Nanofiber masks almost 100% effective in stopping COVID-19 infections, new study reveals
Since scientists confirmed that COVID-19 was not going away anytime soon, companies promising protection against it have flourished, giving rise to numerous protective measures. Among these measures, the most recommended is the face mask. Now, various observations and data have revealed that among the different types of masks available, nanofiber masks have been found to be the most effective.
Nanofiber face masks are made of fibers with a diameter of the order of one nanometer (one nm = 0.000000001 m). According to a report in Infection Control Today, Collaborative observations shared by the University of California and George Washington University found that face masks with filters containing fibers in the nanometer range offered much better protection than the other types available.
Almost 100% effective nanofiber masks
According to sources, scientists’ research has been carried out on different varieties of face masks, including cotton and surgical. The data, which were subsequently published in the journal Letters in environmental sciences and technologies, found that the nanofiber masks prevented 99.9% of the coronavirus aerosols used for the test. The protection has been attributed to the ultra-fine nanofiber filters that were made using the process known as electrospinning, sources reported. Electrospinning involves sending a high voltage through a drop of liquid polyvinylidene fluoride, after which wires measuring 300nm are spun to create a filter.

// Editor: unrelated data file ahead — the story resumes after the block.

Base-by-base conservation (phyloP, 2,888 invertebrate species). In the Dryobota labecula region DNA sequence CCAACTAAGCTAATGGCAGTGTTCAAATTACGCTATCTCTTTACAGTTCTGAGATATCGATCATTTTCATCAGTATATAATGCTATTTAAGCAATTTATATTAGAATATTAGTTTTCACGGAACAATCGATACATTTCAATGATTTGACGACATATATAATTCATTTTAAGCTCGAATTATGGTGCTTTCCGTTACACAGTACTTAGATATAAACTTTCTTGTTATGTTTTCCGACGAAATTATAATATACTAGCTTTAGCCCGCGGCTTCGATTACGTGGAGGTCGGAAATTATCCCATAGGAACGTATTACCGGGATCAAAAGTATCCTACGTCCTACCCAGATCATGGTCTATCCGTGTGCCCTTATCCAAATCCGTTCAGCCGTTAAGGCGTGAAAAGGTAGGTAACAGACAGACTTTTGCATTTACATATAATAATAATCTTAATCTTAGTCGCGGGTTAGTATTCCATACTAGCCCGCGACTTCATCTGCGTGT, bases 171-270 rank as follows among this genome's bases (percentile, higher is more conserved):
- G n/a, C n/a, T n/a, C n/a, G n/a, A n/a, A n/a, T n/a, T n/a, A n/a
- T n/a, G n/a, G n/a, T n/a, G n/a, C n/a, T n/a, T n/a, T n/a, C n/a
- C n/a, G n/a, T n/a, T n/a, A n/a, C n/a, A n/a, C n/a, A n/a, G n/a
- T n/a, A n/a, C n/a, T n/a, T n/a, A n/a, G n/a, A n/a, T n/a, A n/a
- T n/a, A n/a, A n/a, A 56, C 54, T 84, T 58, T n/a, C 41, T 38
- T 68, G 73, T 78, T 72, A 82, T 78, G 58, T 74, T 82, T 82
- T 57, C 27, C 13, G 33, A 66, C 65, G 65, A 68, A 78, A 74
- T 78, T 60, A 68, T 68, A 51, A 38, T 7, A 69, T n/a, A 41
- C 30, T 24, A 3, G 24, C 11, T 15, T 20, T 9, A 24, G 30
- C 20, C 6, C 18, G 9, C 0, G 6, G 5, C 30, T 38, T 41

Experts were convinced that masks made using this method successfully captured almost 100% of the polyvinylidene fluoride mixed with an aerosol containing the coronavirus. While the average containment capacity of conventional masks stopped at 45%, data showed surgical masks contained 98% of the virus, followed by cotton masks at 73%. In addition, nanofiber masks have been found to have better reproducibility in terms of filter efficiency, due to their improved filtration performance and higher uniform pore size distribution.
Yun Shen, a contributor to the study, said that the design and manufacture of face masks and air filters can be improved using electrospinning. In addition, it has been reported that high performance infiltration, economic feasibility and scalability make this method very productive and promising.